Therefore I believe that Stutz could not have seen Gabe and Tina together. In any case, I believe that who he saw were Wade Singleton, Dawn Asano, Gary Stempler and Claudia Petersen and the two divers were Gary (diver 2) photographing his wife Dawn (diver 1). In the photographs I have of Dawn (taken by Gary), she appears to be waving her arms about - using them to maneuver around. This is what an inexperienced diver does (which she was - this can also be ascertained by her vertical diving position).
Gabe then let Tina sink to the bottom and instead swam at an angle towards the DAP line. He must have swum fast, either here or before, as his computer recorded a "maximum breathing rate alarm" [pg 469] and maximum ascent rate alarm at some time during the dive.
At the DAP line he claims to have tried to attract the attention of other divers by grabbing hold of them and shaking them. Part of the ascent was said to have been seen by Dr Stutz. His version matches Gabe's version but he did not see the attempt to get the attention of the divers [if this did happen, I suspect this was above Dr Stutz who by this time had dropped to the instructor leading his dive to inform him what he had seen - however, there is another big conflict here - see later].
Gabe said that one of the divers he attempted to attract the attention of was an Asian male [I presume that this was at five metres - there were three Asians in the group of divers with Dr Stutz]. He said in an interview done on 24 April 2007 that this person had a yellow wetsuit or yellow tank.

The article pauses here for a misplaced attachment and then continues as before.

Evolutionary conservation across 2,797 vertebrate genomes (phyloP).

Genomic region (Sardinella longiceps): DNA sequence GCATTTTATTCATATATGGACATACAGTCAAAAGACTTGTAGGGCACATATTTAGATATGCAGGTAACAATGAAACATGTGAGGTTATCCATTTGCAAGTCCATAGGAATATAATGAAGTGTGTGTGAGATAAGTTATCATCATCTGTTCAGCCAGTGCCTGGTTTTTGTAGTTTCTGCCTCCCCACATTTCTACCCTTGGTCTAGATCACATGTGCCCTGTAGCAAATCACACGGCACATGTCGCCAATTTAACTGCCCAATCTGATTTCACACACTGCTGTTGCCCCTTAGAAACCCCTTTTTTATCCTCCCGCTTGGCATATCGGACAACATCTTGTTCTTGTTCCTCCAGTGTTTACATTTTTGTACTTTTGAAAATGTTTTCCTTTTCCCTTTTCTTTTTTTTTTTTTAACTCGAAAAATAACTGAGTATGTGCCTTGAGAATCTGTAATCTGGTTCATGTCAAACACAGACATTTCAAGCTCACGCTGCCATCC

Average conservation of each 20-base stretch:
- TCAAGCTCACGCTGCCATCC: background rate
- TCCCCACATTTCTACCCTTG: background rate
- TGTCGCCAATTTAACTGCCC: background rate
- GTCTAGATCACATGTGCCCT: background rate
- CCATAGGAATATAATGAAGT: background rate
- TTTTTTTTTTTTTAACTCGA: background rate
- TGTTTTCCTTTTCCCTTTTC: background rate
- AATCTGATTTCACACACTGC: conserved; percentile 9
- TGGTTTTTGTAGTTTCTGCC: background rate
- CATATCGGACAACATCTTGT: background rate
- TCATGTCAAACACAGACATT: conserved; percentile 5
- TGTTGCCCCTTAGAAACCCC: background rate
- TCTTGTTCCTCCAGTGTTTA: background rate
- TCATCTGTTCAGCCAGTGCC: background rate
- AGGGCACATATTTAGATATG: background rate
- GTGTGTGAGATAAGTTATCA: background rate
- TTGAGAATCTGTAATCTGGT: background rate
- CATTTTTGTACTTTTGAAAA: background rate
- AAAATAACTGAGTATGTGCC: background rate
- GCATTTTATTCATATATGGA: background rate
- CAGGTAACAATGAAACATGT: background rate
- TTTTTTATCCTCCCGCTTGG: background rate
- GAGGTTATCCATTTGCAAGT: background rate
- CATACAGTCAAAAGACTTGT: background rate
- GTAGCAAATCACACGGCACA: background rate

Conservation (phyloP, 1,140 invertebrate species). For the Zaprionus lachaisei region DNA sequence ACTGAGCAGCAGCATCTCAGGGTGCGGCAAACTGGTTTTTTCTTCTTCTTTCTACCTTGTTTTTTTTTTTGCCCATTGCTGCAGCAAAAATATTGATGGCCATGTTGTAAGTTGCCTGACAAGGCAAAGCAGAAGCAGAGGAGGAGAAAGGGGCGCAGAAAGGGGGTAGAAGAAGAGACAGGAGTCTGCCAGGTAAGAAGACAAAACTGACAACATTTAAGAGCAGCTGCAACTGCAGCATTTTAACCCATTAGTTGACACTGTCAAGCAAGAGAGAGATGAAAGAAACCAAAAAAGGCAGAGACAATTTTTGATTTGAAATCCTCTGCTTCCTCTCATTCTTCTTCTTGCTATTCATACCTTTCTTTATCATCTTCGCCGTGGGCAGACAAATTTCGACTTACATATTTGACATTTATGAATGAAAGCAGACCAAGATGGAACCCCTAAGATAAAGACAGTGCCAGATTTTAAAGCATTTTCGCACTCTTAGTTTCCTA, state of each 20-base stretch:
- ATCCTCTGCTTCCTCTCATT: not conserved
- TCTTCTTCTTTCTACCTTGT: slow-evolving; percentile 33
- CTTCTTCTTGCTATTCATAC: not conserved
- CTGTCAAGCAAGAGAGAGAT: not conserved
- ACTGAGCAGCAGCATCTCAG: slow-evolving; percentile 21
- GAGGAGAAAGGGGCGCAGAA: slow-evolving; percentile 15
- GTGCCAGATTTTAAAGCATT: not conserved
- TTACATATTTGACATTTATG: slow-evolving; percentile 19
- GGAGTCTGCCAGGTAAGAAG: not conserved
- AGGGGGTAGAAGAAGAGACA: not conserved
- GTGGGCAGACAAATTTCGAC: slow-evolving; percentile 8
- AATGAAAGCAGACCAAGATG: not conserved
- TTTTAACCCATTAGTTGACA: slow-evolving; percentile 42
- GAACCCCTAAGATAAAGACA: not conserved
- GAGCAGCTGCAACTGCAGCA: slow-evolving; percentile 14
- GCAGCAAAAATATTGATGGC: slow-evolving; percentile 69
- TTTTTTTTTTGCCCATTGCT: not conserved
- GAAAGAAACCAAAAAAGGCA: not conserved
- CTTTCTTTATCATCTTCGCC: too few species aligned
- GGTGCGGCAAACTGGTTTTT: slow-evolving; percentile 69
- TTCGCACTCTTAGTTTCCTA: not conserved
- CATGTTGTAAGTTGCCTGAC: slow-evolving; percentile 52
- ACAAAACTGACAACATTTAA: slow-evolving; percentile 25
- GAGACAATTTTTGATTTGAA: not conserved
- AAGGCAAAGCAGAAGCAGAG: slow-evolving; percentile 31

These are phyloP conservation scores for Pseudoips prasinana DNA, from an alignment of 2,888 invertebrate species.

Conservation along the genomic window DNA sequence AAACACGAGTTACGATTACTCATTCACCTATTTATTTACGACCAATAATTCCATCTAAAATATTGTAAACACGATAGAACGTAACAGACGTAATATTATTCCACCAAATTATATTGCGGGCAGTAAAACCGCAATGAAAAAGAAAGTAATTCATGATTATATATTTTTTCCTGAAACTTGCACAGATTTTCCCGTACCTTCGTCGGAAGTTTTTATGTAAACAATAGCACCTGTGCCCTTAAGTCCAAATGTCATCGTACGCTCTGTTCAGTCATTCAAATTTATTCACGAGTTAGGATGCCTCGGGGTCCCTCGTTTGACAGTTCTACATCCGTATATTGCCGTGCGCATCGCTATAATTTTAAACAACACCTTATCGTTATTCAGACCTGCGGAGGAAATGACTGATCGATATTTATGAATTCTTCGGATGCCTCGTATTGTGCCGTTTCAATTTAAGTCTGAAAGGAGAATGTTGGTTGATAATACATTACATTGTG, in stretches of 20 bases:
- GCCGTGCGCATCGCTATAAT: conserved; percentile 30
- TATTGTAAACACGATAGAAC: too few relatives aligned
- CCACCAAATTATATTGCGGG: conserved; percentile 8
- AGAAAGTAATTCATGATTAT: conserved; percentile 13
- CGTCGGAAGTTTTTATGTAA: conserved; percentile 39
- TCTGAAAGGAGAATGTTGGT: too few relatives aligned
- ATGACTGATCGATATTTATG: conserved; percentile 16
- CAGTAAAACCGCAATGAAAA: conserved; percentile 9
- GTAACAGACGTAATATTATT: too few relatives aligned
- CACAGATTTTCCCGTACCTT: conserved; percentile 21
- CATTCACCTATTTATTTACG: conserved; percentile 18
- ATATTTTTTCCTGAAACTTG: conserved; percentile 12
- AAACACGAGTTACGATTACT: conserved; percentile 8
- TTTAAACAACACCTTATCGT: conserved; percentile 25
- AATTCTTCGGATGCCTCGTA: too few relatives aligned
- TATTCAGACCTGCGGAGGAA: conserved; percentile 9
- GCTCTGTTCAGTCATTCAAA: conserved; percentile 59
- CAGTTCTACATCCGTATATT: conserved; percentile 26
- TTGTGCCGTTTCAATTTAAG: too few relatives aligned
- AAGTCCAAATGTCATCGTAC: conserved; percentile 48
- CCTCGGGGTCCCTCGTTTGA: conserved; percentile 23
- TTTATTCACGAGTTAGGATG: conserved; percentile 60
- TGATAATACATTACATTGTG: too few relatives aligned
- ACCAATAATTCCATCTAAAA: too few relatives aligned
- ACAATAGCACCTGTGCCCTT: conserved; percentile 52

I had originally thought that there were only two Asians diving that day, both Koreans. One was Mr Han Gyu Kim and the other Ms Sun Min Jeon. Mr Kim did not testify at the inquest as he was too busy. Ms Sun originally said she would, but then pulled out on the advice of someone. However, I now also realise that Ashik Shah is an Englishman of Indian heritage. To someone from the Deep South of America, an Indian-heritage person may be described or appear to be an Asian (which technically he is).
Police would later question every person on both boats which were at the Yongala and none would own up to being this person. However, most people were only questioned by email and not face to face or even over the phone. I have now seen the actual questions asked and at no time was anyone, let alone Mr Kim, Ms Jeon or Mr Shah asked a question like "Did any person grab you, bump into you or try to attract your attention when you were descending". The facts are no-one has actually ever been asked about this claim of Gabe's.
Comment: l believe that it is possible that the person will not admit that they were approached by Gabe, as to do so might cause a loss of face because they did not help.
However, I have recently been able to read both Mr Kim and Ms Jeon's original statements and their phone interview (to the questions emailed to all others) and they both describe seeing Wade and Tina ascending and seem truthful. Therefore I am a little less sure about my original thoughts on this matter.
Gabe then ascended, as he later stated, "I made sure that you know as I was going back to the rope that I wasn't going up quicker than the bubbles were".